Sometimes it can feel like it’s made even harder by the array of options open to businesses. Being spoilt for choice in an era where decision fatigue is high and the pressure is on to evolve or cease to exist, can leave you more than just confused. It can feel outright overwhelming, especially when it comes to your online presence.

AI has been leading the way when it comes to online innovation, with sophisticated chat-bots that can actually replicate conversation, and automated marketing campaigns that learn from your customer behaviour.

A top ten list of successfully deployed chat-bots was published this week, which talked about a bot that had been programmed to answer questions as Albert Einstein. Suddenly that question of who would you invite to a dinner party, past or present, takes on whole new possibilities…

That said, for every successfully deployed intuitive chat-bot, there are many that haven’t worked so well, leaving customers feeling angry and frustrated at the lack of human assistance. A great example of a bot that’s just missed the mark completely is InspiroBot – a bot that’s sole purpose is to generate inspirational quotes with an image behind it. Whilst I’m sure it’s still getting a fair hit rate based on the occasional blooper is spot on my LinkedIn feed, it’s safe to say that it’s neither appropriate or inspirational when a bot populates the statement ‘There’s no excuse for being Dumb’ as its best effort.

So you might think it’s safest to just do what everyone else is doing? Think again.

Dominos Pizza released an app that enabled the user to order their previously saved pizza by simply opening the app. No swiping, clicking or frantically searching for payment cards that your toddler may or may not have tucked down the back of her mini oven. Just instant, easy ordering. So impressive, that it almost makes you want to try and replicate it doesn’t it? Only here is the issue – it really can’t be applied to the vast majority of brands.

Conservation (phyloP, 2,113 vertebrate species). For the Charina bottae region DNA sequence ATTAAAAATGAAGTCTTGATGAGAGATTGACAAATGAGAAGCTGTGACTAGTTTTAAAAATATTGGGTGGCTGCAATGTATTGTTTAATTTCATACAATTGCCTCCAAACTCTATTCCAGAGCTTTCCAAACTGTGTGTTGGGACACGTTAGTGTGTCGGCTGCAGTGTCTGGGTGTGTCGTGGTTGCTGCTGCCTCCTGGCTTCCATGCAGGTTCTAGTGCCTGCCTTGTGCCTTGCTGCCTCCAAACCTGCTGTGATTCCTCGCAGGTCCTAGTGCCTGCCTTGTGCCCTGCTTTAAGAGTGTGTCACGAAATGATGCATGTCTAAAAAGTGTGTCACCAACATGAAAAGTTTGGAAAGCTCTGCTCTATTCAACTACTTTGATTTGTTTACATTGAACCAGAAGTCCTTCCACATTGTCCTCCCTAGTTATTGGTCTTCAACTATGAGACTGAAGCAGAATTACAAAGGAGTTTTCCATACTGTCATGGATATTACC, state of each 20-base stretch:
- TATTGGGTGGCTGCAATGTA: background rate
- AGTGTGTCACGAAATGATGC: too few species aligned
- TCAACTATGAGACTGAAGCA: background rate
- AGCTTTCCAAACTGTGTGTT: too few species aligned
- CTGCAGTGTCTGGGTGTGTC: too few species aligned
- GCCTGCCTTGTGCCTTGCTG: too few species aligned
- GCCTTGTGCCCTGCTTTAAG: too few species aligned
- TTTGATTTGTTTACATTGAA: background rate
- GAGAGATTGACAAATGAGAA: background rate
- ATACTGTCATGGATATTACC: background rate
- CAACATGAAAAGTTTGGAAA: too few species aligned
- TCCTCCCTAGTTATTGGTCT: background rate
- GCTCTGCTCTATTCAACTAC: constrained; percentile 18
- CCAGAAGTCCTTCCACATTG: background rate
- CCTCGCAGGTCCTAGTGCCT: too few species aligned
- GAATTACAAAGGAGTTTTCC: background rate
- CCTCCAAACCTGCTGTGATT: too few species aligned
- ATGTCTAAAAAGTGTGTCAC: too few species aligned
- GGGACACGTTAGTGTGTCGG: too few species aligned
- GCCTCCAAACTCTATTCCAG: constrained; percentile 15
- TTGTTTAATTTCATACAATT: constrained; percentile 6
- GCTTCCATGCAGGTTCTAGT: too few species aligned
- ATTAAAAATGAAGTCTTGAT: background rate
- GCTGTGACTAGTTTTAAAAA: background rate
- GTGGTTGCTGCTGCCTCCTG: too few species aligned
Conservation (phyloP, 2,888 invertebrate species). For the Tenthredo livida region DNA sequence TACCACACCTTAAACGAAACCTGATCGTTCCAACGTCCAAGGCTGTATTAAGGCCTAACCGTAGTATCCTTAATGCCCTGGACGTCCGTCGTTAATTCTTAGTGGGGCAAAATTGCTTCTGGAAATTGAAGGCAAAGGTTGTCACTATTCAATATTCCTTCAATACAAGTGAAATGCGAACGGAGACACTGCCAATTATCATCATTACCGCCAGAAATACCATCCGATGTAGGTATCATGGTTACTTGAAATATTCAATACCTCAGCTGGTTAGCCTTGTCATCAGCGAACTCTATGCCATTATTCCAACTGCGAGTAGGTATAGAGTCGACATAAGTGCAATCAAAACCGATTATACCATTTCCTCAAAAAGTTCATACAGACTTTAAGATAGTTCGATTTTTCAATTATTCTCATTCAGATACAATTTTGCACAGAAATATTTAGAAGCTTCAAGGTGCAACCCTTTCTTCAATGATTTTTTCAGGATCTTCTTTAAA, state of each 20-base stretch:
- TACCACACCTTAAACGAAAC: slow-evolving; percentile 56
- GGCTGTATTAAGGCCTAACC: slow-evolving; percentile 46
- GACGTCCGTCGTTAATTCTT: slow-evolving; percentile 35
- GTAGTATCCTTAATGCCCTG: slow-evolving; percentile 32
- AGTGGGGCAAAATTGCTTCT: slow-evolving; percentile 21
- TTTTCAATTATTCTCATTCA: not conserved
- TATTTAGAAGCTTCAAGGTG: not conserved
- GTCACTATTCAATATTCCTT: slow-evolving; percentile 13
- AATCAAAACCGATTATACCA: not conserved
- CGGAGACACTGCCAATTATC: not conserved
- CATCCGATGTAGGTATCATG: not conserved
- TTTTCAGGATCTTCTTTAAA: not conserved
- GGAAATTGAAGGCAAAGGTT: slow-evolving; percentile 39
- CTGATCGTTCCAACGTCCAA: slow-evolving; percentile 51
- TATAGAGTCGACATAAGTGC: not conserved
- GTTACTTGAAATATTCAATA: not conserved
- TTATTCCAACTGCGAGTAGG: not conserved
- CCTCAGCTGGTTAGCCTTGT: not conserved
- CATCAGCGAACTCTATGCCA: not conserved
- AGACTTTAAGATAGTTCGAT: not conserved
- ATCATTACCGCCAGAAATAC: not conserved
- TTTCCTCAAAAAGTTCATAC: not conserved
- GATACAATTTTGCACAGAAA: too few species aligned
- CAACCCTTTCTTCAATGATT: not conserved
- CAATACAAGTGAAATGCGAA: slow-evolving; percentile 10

It can be so tempting to look at what other businesses are doing (or what your competitors are doing) when considering how to move your business into the next generation, but even that isn’t guaranteed to work.

Your competition may have different brand values, a different customer base or different systems that they plug into. There can be no one size fits all approach to maximising the potential of your website whether it’s one page detailing your services or a complex web estate.

So, what are your best options?

Call in the experts

As a CX practitioner, I would never try to pass as a surgeon. I wouldn’t be very good and I’m incredibly squeamish. So why try to perform the functions of a web designer or user experience expert? Leaving the innovation to UX professionals who’ve trained, who keep up to date with the latest technologies and can do the relevant customer research required to build an effective solution is by far the best way. If you can’t afford to hire someone permanently then there are some great contractors or agencies out there, doing really exciting things!

Don’t try to be like everyone else

Speak to your customers, find out their frustrations with your online presence and fix what irritates them the most. Your customer’s frustrations will be unique to their experience with you, so implementing a solution that worked for others will leave you just as likely to fail as succeed if you haven’t done the relevant research.

Don’t assume that innovation has to mean gadgets and AI

Sometimes the most innovative thing you can do is listen – actually, properly listen – to your customers. As long as you have sufficient technology in place for your customers to contact you when they want, this innovation comes from changing the way your business and its people think, feel and behave – not from buying the latest Content Management System or implanting speech analytics.